History Lesson: Korn is an American Nu-Metal band from California that formed in 1993. Their current line-up consists of founding members Jonathan Davis (vocals), Munky (guitar), Head (guitar) and Fieldy (bass), along with Ray Luzier (drums), who replaced original member David Silveria back in 2007. The Serenity of Suffering is Korn's12th studio album and for many, a return to form.
For me, and most people would likely agree, this is probably the heaviest Korn have ever been. Certainly heavier than their last album Paradigm Shift thanks to riffs like “A Different World” and “When You’re Not There,” and Jonathan Davis’ use of manic scatting and guttural growls. If you’ve ever heard a Korn album before then you’ll be on well-trodden ground, and I can see why some people do not rate this record very highly in the grand scheme of things because of that familiarity. The same way I can see why people DO rate this album. For example, “Rotting in Vain” is essentially a heavier reworking of 1999’s “Falling Away From Me” with some throat-burning screams and aforementioned guttural vocals. I heard some “Freak On A Leash” in “Baby”, “Next In Line” doesn’t stray too far away from “Make Me Bad” and lyrically, Davis doesn’t surprise anyone who has been listening for the past 20 years. Basically, if there was a Korn bingo game, you’d easily be ticking off the boxes as you go along.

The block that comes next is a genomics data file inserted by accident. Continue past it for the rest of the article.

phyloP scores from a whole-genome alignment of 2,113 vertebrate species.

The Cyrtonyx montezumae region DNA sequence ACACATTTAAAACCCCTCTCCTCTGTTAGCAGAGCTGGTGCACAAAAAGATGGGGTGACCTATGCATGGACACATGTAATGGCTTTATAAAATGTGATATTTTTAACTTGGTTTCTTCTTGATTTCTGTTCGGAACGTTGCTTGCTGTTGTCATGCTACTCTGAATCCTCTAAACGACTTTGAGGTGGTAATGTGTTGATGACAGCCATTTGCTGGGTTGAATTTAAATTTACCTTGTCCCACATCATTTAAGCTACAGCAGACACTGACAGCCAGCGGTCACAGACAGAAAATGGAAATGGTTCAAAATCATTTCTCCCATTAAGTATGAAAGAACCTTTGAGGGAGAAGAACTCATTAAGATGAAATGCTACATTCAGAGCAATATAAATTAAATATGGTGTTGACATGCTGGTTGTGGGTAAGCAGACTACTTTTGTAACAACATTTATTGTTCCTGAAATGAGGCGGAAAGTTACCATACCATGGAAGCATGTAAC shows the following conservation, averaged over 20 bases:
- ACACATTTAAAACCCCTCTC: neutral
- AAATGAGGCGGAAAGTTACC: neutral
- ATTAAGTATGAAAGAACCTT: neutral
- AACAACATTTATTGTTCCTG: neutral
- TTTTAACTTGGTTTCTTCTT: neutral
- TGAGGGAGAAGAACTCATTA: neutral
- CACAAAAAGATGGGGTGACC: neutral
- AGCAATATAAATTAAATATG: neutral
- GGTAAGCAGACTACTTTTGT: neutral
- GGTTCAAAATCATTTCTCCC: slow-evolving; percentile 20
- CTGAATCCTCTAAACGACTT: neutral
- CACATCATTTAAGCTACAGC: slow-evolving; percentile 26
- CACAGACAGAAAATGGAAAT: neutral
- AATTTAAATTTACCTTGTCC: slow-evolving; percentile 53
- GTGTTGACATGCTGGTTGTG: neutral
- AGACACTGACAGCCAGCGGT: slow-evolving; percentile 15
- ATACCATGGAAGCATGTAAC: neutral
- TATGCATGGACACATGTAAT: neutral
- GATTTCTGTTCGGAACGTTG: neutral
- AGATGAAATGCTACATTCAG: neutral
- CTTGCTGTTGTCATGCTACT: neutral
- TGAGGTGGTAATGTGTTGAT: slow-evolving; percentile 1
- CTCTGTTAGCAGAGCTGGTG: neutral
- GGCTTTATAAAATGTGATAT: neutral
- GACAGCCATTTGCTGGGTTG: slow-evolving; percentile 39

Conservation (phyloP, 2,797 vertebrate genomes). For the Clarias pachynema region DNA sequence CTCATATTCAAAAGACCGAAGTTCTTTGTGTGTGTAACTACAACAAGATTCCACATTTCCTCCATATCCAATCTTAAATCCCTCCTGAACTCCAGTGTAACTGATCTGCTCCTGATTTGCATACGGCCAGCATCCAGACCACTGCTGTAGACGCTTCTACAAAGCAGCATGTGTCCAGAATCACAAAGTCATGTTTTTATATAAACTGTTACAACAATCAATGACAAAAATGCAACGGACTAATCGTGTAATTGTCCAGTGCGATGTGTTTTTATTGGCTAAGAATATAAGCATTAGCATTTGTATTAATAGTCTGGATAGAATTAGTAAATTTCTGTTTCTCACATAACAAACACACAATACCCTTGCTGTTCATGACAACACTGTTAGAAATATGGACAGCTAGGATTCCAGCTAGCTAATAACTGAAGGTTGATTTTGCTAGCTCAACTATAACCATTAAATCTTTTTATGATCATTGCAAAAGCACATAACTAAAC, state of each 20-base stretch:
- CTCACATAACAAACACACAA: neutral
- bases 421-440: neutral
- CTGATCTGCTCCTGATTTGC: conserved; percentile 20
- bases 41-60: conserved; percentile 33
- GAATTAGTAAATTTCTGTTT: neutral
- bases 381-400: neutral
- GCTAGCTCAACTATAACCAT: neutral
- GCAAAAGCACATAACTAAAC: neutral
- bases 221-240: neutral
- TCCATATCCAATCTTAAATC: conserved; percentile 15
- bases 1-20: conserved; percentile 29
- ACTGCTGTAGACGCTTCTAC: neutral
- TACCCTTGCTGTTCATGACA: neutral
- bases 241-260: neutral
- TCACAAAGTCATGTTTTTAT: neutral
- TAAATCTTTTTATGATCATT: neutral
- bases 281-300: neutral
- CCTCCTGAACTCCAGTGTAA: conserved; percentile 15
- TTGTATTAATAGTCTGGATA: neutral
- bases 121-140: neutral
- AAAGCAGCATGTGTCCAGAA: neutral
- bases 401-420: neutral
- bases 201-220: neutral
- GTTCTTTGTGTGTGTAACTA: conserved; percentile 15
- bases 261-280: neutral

Where this record really shines though is on inventive bridges that switch moods in an instant. “Black is the Soul” feels like a Helmet song for about 20-30 seconds, “The Hating” finishes with some Primus-esque syncopation, whilst Corey Taylor (he of Slipknot and Blabbermouth.net fame) chimes in with some impassioned crooning on “A Different World”.
The Serenity of Suffering is a heavy enough return to form that will satiate fans clamouring for a return to the ‘good ol’ days’ and I would say it stands proudly amongst their discography.
So, have Jonathan Davis and co released their best album in around 15 years? It depends who you ask, I suppose. I personally have enjoyed everything they’ve released since Untouchables. I even enjoyed their foray into Dub step on 2011s The Path of Totality, but there is something very familiar and “Korn like” about Serenity that makes everything feel right and because a lot of people did not like the musical direction that the Head-less Korn were taking, this will go a long way to satisfy them.
All in all, I would recommend this album. It rarely breaks new ground but it is still a worthwhile listen that I have enjoyed on repeated listens.